The long-term future is bright for Empire State dairy farmers. But, there are some short-term obstacles in their way that may inhibit — and, in many cases, outright prevent — their investment in this newfound demand. The most onerous and wasteful hurdle — especially since its expense will do nothing to increase efficiency or add to property, equipment or head of cattle — is the cost associated with the Clean Water Act.
The states administer the agricultural portion of the Act for the federal government and here, in New York, a farm goes from being “just” a farm to a CAFO (Concentrated Animal Feeding Operation) once it has 200 mature dairy cows. Upon reaching that mark, the farm must go through a detailed permitting process and meet a multitude of regulations concerning theoretical animal waste runoff across its operations.
That requires the development and implementation of an environmental strategy which can cost in upwards of $150,000 at the start and $5,000 more each and every year. That outlay can stymie plans to expand, because the farmer has even larger investments (which would actually show rewards in improved revenues and profits) to make in more cows, the barns to house them and the equipment to feed, clean and milk them. The CAFO standards only add to that financial stress.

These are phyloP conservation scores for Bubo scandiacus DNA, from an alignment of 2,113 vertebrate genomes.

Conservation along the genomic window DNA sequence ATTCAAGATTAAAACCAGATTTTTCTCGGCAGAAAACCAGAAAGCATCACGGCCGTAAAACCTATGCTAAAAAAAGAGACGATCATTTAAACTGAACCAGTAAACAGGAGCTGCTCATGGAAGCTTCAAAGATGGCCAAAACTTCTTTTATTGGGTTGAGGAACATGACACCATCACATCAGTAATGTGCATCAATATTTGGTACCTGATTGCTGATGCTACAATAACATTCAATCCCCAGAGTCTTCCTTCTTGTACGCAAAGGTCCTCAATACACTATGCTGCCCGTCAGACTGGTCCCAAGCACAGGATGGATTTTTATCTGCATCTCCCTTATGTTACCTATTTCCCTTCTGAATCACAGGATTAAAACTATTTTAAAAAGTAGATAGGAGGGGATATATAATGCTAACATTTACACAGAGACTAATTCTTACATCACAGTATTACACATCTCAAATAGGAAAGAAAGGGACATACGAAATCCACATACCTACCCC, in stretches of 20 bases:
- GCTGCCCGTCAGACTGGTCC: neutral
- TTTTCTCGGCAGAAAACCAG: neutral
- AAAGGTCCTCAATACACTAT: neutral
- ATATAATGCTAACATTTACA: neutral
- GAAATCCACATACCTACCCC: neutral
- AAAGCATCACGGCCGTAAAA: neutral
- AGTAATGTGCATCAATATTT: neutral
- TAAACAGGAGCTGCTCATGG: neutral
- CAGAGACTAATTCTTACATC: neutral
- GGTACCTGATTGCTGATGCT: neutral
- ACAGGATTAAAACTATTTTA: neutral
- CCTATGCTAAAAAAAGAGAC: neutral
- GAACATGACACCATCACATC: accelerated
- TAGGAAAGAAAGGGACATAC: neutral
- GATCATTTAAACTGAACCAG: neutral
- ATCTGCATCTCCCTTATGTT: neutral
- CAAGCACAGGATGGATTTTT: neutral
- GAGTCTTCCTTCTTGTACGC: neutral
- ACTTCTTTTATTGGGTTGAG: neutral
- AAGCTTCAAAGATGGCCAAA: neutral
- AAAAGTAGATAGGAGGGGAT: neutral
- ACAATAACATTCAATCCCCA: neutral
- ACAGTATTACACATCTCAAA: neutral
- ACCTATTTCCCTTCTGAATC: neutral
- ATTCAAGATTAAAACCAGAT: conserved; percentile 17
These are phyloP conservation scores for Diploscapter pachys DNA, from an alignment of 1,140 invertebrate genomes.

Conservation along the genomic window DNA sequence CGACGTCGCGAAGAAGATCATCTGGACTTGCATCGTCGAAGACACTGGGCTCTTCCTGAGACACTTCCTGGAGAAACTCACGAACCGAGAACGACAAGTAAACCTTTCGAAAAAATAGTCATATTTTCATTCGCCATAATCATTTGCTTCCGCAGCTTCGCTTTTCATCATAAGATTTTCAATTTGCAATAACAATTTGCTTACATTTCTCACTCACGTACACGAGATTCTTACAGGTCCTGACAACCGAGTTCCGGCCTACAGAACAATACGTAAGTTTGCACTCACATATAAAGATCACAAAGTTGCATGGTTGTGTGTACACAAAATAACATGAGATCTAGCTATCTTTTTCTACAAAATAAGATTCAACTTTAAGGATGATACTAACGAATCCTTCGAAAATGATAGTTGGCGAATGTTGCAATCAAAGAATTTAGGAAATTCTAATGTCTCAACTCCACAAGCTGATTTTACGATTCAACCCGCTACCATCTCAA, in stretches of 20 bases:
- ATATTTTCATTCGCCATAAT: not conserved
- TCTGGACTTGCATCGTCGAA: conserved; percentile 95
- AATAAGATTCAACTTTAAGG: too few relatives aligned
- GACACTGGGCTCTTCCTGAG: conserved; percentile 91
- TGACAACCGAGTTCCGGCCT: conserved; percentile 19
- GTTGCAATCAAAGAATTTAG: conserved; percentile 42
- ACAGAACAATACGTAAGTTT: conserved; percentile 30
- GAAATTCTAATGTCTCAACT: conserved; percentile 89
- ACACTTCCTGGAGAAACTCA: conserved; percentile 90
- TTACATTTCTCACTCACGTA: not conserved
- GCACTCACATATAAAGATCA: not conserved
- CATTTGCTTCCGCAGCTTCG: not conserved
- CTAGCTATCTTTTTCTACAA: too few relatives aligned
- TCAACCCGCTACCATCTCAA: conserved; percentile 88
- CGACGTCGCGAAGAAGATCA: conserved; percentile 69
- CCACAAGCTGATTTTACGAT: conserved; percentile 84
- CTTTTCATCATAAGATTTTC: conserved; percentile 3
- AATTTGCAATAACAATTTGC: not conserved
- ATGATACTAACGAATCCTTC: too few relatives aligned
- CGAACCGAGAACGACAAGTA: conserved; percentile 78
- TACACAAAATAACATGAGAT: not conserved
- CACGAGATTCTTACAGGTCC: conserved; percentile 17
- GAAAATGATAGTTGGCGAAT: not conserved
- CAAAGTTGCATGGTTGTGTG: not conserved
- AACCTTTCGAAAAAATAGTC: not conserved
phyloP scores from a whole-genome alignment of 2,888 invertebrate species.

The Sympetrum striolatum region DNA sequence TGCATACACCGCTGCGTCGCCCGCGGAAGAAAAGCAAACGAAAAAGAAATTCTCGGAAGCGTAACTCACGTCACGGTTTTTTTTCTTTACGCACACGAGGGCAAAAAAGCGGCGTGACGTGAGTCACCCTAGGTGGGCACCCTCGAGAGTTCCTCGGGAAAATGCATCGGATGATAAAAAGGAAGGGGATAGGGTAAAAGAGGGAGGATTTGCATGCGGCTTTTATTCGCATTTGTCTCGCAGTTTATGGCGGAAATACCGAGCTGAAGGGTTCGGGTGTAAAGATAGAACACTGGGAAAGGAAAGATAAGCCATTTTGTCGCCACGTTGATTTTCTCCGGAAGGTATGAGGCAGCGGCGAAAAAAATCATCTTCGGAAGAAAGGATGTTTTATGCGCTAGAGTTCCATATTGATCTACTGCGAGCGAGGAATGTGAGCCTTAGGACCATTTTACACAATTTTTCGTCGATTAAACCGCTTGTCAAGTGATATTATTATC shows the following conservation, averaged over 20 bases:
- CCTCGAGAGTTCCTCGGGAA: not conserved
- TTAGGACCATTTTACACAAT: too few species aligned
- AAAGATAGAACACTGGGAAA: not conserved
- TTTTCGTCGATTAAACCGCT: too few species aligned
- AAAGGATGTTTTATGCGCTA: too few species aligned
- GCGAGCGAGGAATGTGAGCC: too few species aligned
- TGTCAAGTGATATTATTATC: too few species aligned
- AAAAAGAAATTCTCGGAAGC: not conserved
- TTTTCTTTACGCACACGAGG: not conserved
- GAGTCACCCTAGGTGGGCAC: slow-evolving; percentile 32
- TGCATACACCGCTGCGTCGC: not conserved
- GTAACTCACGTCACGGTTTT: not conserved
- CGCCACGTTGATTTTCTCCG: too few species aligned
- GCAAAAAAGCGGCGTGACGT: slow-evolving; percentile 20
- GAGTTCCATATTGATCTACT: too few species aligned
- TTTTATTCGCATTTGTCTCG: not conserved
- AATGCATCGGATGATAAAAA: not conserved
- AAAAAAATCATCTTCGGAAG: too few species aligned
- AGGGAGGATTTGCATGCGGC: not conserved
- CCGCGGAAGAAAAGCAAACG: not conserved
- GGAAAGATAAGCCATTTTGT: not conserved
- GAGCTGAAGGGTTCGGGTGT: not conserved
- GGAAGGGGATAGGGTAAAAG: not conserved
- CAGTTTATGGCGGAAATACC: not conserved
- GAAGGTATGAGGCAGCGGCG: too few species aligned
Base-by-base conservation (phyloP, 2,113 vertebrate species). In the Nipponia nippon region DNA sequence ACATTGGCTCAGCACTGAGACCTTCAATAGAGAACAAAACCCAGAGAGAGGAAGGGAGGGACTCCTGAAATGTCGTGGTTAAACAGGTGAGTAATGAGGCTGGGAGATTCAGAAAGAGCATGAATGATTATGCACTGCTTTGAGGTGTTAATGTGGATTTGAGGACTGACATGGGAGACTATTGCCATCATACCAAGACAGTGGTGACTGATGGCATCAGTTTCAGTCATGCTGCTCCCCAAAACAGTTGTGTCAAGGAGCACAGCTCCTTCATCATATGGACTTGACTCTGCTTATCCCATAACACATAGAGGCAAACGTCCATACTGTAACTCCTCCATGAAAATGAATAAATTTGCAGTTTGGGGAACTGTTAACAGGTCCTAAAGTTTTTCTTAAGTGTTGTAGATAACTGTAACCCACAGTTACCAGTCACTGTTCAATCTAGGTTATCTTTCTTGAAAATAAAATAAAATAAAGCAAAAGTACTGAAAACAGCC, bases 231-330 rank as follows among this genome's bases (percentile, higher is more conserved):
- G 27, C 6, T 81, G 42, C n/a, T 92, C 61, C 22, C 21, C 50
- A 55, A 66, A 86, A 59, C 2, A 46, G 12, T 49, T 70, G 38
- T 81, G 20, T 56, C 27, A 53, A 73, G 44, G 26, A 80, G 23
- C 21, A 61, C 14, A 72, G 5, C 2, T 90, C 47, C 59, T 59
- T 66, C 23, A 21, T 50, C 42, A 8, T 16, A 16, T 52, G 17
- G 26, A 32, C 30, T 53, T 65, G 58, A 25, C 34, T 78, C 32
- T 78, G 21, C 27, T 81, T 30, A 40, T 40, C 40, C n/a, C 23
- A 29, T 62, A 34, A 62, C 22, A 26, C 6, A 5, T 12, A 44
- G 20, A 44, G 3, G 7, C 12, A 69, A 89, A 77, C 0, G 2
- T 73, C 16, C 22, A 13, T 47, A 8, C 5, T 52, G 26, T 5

Understanding that this can make or break the burgeoning yogurt industry (as well as dairy as a whole), agribusiness and political leaders have been pushing for an increase in the CAFO threshold to 300 animals. That simple change would allow – and incentivize — hundreds of farms to expand (the average dairy operation in New York has 113 cows) without government burden, and capitalize on the increased demand.
At a state yogurt summit held in August, Governor Andrew Cuomo said it will become a duty of his administration to make good on the 300 head threshold. But, that’s easier said than done. In order to go through with this plan, the Department of Environmental Conservation must study it, put it to writing and put it out for public comment. The Governor will find foes in environmental quarters, as upon his announcement, various organizations influential in New York’s green movement blasted his idea. They will have strength in numbers and in influence (based on their connections with the DEC officials) which can — and might just — prevent the expansion of the CAFO lower limit.